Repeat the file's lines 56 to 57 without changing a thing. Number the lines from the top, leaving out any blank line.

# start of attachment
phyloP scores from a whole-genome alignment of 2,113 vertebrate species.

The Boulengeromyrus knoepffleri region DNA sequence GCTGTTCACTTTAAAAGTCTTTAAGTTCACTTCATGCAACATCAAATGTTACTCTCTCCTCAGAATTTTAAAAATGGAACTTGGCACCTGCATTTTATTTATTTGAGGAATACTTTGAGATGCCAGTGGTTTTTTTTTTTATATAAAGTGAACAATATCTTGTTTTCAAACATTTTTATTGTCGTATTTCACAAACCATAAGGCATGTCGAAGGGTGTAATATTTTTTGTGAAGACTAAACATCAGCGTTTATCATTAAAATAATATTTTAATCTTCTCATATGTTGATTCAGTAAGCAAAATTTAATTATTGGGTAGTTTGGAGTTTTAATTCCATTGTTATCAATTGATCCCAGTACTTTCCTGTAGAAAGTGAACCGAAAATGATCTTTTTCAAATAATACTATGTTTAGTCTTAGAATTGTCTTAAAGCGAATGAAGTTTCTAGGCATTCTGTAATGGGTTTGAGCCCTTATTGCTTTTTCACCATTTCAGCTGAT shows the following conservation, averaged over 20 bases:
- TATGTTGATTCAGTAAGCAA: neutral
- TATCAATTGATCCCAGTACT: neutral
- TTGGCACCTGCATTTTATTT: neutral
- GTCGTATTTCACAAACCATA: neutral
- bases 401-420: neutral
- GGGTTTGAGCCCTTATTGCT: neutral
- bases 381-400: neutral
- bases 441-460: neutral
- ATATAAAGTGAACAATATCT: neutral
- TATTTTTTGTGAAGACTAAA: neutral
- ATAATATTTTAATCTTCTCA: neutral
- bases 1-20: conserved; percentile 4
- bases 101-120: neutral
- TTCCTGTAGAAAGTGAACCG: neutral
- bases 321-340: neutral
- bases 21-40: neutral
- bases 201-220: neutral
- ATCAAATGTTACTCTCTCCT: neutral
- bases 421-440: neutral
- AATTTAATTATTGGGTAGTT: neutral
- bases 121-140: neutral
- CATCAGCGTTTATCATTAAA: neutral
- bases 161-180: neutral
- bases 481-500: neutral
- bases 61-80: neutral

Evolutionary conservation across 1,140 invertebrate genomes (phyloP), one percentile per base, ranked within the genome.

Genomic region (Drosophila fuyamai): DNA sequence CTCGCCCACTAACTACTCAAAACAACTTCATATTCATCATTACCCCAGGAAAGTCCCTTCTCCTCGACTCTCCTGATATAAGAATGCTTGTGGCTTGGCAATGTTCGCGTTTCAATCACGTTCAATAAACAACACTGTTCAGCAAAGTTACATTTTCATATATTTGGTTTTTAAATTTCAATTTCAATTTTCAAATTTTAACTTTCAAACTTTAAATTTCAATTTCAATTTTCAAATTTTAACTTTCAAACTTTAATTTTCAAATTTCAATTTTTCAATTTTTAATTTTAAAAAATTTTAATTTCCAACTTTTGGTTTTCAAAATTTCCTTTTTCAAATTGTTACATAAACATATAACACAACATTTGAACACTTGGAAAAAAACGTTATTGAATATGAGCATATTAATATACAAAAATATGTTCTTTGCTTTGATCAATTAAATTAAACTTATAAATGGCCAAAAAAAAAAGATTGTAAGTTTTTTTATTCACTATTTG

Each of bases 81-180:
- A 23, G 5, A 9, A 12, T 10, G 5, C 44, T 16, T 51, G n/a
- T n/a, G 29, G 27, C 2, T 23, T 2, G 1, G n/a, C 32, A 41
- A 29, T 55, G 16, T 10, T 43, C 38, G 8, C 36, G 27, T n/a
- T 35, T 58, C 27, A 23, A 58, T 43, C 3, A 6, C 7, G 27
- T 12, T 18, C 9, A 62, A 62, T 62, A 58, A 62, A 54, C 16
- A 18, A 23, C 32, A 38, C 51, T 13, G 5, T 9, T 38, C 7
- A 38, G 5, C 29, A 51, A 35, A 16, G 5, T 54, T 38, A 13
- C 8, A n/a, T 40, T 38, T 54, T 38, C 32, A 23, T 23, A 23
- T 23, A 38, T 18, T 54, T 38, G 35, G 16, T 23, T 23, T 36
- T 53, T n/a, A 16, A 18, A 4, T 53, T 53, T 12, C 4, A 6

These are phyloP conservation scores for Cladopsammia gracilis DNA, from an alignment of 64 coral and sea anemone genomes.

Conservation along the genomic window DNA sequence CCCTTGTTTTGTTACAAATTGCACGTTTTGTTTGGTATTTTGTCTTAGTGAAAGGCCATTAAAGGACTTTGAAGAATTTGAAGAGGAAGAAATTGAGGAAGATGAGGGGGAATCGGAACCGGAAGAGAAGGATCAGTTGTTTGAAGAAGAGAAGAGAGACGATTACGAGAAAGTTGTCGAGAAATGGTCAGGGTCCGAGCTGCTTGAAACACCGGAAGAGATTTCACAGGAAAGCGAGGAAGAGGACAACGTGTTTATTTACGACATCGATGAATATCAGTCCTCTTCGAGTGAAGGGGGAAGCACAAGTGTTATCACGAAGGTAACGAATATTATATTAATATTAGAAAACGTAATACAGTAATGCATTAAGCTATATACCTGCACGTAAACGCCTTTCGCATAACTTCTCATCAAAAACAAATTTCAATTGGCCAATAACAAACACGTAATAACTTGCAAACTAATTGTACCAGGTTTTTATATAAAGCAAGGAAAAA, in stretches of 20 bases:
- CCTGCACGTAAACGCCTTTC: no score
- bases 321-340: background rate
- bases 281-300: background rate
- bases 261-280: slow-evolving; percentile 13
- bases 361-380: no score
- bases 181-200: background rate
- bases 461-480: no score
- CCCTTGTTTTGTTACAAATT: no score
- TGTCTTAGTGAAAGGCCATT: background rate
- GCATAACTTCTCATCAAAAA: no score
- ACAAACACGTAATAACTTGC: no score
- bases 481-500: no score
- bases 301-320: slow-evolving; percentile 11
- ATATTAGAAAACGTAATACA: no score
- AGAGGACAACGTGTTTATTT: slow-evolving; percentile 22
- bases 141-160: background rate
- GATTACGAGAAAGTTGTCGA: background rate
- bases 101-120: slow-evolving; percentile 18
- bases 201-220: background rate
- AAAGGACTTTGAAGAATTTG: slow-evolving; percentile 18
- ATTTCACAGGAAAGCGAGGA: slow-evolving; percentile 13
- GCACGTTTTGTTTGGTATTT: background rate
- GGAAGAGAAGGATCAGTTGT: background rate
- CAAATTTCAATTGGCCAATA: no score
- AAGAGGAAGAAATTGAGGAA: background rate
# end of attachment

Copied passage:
- ATATTAGAAAACGTAATACA: no score
- AGAGGACAACGTGTTTATTT: slow-evolving; percentile 22